Holidays provide your family with a break from the ordinary, time spent with extended family and friends, and also a chance to reinforce traditions. However, jammed schedules and unpredictable routines, mixed with sights and sounds of the holidays, can add up to a season full of stress for children with special needs.
“Change in routine is the biggest difficulty we have during the holidays,” says Sharla Jordan, mother of six boys (four with special needs) and author of Autism: Understanding the Puzzle. “The unfamiliarity and excitement can lead to difficult moments, so we try to prepare our boys as best we can.”
Here are tips to help make your holiday season run a little smoother.
Set the Stage
It’s all about being prepared. Whether you purchase tickets for a special holiday show, visit a friend’s place of worship, or have a meal at Aunt Sophie’s, making a detailed itinerary of the day is a step towards helping your child be more comfortable.
“This can be a great place to use social stories," says Deborah Michael, a pediatric occupational therapist. “Any time change and uncertainty creep into your child’s schedule, a social story can help walk them through the steps to help ease anxiety.”
Don’t Be Shy
Ask your host what activities are planned for the children and whether or not there is a quiet space your child can go when he is overwhelmed (or a place he can run around if he needs to blow off steam). Tell relatives if your child does not like to be hugged and not to take it personally. Let your friend know that you might need to leave in the middle of the service.
"My biggest mistake was when I tried to keep everything inside,” says the father of a daughter with disabilities. “I used to want to do everything myself. I have learned over the years that my friends and family want to have a relationship with my daughter, they’re just not sure how to go about it. So that is where my expertise comes in.”
Traveling over the holidays adds another layer of complexity. Prepare your child as best you can for the trip. Some children respond well to maps and photos so they can see exactly where they are going. Talk about the steps that are involved in boarding an airplane. Try taking a short train ride to a neighboring town. The more you prepare your child, the smoother the transition will be.
Be sure to bring the names of doctors and specialists, prescription numbers, extra medication and hearing aid/cochlear implant batteries—just in case.
The best way to help your child deal with holiday busy-ness is to prioritize what’s important. Ask your child what he enjoys most about the holiday season and what parts are difficult to handle.
“Last year we decided to simplify our Christmas celebration and it made a huge difference,” says Jordan. “We devised a plan to not rush the morning, each son had their own space, and we organized the presents the night before to lessen the anxiety of waiting for another gift to open. We stayed home the rest of the day. We only did the things that were most important to us. It's amazing how fast we can cram meaningless stuff into our celebrations.”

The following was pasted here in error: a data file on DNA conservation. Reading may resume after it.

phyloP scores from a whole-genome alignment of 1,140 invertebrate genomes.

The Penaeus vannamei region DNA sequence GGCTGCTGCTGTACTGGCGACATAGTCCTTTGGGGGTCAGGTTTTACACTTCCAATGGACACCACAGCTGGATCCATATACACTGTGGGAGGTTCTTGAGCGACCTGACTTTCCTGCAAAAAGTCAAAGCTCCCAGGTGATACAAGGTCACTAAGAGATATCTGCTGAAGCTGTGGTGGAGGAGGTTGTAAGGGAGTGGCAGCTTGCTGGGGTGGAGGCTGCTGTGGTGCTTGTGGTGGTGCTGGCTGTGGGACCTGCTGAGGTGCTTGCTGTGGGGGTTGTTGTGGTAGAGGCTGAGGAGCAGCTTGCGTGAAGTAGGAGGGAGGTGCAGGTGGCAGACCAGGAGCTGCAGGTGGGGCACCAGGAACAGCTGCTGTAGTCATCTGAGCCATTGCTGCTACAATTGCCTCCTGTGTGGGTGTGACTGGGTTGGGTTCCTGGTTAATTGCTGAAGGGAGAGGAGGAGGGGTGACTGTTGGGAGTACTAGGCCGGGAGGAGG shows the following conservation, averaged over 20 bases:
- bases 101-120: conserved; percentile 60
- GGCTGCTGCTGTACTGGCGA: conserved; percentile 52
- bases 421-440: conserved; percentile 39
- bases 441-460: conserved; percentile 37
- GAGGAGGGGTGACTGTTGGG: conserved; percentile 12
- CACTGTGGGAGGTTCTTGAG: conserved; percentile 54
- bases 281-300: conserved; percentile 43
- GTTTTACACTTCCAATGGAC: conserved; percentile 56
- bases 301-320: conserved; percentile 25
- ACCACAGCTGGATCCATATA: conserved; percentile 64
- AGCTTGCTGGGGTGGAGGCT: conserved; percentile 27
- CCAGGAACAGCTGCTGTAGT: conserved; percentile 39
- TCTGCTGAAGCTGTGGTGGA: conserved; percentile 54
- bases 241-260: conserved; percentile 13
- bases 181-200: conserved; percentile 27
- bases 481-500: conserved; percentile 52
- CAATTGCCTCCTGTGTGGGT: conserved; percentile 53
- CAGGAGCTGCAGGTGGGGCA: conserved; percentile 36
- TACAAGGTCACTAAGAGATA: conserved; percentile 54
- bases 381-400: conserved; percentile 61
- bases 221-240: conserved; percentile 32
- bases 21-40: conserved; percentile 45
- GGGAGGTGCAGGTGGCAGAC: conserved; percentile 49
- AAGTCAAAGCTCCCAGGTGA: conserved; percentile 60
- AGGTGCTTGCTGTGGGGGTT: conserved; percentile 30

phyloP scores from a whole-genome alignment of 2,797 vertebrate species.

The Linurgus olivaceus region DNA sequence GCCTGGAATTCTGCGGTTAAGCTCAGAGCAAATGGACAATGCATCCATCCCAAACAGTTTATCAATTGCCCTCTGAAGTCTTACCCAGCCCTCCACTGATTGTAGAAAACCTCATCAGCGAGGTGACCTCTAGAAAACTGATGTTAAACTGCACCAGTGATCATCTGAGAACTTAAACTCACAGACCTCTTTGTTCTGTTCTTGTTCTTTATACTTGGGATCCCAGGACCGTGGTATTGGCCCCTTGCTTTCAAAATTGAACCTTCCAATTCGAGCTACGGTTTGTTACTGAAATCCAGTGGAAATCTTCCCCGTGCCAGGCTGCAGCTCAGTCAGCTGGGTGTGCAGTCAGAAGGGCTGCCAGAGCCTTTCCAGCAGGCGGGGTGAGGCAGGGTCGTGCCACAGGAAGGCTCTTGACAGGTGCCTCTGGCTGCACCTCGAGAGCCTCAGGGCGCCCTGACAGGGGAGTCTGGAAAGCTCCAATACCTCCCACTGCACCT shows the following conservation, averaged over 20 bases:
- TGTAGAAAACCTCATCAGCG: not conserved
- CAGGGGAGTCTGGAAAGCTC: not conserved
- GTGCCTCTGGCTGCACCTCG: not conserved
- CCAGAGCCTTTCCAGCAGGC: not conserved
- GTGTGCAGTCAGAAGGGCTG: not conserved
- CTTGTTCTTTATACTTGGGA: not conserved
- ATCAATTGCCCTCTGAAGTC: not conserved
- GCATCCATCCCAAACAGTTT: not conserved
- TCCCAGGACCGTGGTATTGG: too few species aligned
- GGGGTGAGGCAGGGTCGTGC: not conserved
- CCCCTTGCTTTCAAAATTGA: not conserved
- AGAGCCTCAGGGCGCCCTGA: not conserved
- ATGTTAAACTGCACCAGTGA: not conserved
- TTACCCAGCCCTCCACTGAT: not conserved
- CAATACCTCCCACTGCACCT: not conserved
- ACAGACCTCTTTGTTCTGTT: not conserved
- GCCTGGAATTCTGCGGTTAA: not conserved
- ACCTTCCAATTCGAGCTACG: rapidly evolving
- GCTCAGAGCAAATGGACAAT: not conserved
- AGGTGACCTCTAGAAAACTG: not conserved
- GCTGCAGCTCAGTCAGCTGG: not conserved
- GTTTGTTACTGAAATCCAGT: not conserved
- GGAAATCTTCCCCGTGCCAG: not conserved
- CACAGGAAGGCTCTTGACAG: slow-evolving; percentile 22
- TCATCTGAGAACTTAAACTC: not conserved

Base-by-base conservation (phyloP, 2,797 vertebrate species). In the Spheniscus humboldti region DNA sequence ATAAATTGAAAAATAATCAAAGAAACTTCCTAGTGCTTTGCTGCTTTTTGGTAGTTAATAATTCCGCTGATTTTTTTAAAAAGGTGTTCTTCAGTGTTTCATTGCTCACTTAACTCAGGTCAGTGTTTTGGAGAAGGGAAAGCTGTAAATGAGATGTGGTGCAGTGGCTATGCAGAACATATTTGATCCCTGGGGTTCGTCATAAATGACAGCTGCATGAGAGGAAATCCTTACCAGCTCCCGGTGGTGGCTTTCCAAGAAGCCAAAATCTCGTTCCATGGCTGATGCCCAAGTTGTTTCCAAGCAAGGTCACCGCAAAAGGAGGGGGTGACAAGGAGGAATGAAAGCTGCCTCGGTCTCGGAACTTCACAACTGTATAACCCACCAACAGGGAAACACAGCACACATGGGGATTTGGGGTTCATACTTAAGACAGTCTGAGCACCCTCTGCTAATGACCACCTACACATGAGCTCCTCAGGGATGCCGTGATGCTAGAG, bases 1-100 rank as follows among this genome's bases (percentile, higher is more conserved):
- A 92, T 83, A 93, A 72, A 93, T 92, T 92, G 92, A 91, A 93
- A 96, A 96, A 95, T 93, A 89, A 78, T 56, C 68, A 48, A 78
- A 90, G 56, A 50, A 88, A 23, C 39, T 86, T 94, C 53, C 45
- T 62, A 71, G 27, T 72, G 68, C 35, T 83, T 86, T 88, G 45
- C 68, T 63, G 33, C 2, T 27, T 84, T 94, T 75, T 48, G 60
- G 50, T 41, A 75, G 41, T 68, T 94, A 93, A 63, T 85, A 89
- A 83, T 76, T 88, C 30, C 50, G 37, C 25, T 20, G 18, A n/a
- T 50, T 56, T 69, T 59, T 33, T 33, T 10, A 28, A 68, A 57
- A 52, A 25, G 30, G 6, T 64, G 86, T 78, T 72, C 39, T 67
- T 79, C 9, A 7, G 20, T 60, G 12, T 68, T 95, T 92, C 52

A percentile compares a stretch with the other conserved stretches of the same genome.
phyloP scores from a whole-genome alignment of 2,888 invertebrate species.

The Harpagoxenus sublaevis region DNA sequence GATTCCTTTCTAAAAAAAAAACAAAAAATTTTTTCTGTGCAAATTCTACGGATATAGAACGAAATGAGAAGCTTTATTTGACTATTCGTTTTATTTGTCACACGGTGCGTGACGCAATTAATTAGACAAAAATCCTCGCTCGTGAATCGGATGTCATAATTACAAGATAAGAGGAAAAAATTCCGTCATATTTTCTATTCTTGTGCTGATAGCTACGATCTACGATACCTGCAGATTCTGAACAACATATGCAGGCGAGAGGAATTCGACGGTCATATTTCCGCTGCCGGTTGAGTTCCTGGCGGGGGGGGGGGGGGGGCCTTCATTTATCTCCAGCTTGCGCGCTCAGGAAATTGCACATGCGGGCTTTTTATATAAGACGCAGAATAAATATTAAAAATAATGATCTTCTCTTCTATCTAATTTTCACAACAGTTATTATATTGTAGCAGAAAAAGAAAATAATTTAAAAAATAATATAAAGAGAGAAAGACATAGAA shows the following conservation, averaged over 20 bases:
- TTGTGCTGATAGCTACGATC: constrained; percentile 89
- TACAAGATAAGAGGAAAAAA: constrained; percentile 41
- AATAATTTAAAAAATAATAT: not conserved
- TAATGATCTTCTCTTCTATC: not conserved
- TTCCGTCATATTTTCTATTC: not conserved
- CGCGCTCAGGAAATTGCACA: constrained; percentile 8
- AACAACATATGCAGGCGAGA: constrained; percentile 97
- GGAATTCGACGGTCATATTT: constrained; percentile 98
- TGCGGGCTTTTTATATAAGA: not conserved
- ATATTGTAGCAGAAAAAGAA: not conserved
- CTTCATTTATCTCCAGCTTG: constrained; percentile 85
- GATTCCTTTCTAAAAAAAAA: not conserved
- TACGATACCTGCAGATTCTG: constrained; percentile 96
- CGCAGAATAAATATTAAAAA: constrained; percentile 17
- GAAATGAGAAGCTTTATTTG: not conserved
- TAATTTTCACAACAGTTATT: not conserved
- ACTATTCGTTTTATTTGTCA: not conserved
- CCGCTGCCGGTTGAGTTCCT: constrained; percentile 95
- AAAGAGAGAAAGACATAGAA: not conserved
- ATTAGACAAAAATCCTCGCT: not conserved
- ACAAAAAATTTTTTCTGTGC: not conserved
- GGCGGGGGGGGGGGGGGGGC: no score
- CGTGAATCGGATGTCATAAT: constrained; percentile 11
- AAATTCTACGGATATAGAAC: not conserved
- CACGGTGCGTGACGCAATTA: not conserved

Extra noise in an enclosed space is overwhelming.
“Holiday celebrations often have lots of people talking, background music, flashing lights and decorations,” says Dr. Brad Ingrao, an audiologist. “This extra stimulus can be exhausting for a child to sift through in order to communicate.”
If celebrating at home, designate your child’s bedroom as a safe “noise-free” place to retreat. If you are away from home, ask if there is a quiet spot your child can go to, if necessary. Even a short break from listening and extra stimulus can help her make it through the celebration.
As you approach the holiday season, the most important thing is to keep expectations realistic. Mary Sheedy Kurcinka, author of Raising Your Spirited Child, suggests that when your family makes holiday plans, to write them out and then cut them in half. Many parents sabotage themselves from the start, thinking they can do it all. Lighten up on things you think you need to do and focus more on things your family wants to do. This adds meaning to your holiday experience.
Prepare for Visits to New Places
Use the following checklist to help children adjust.
- Where will your child sit at the meal? The “kid’s table” can be a noisy place. If your child is sensitive to noise and extra stimulus, try to find another place for him to eat.
- Are religious services accessible? Is there preferred seating for wheelchairs? Is there extra amplification for children with hearing loss?
- Take a time-out. Find a time and place to rest prior to intensive events, such as a large family dinner or a Christmas show.
- What to wear? Make sure children with skin sensitivities wear comfortable cottons and soft leggings instead of uncomfortable party wear.
- Stake it out. If possible, visit the home or venue prior to a celebration, so your child feels more comfortable on the big day.
Krystyann Krywko, Ed. D. is a writer and education researcher who specializes in hearing loss and the impact it has on children and families. She writes from a parental, as well as a personal, perspective. She and her young son and were diagnosed with hearing loss one year apart.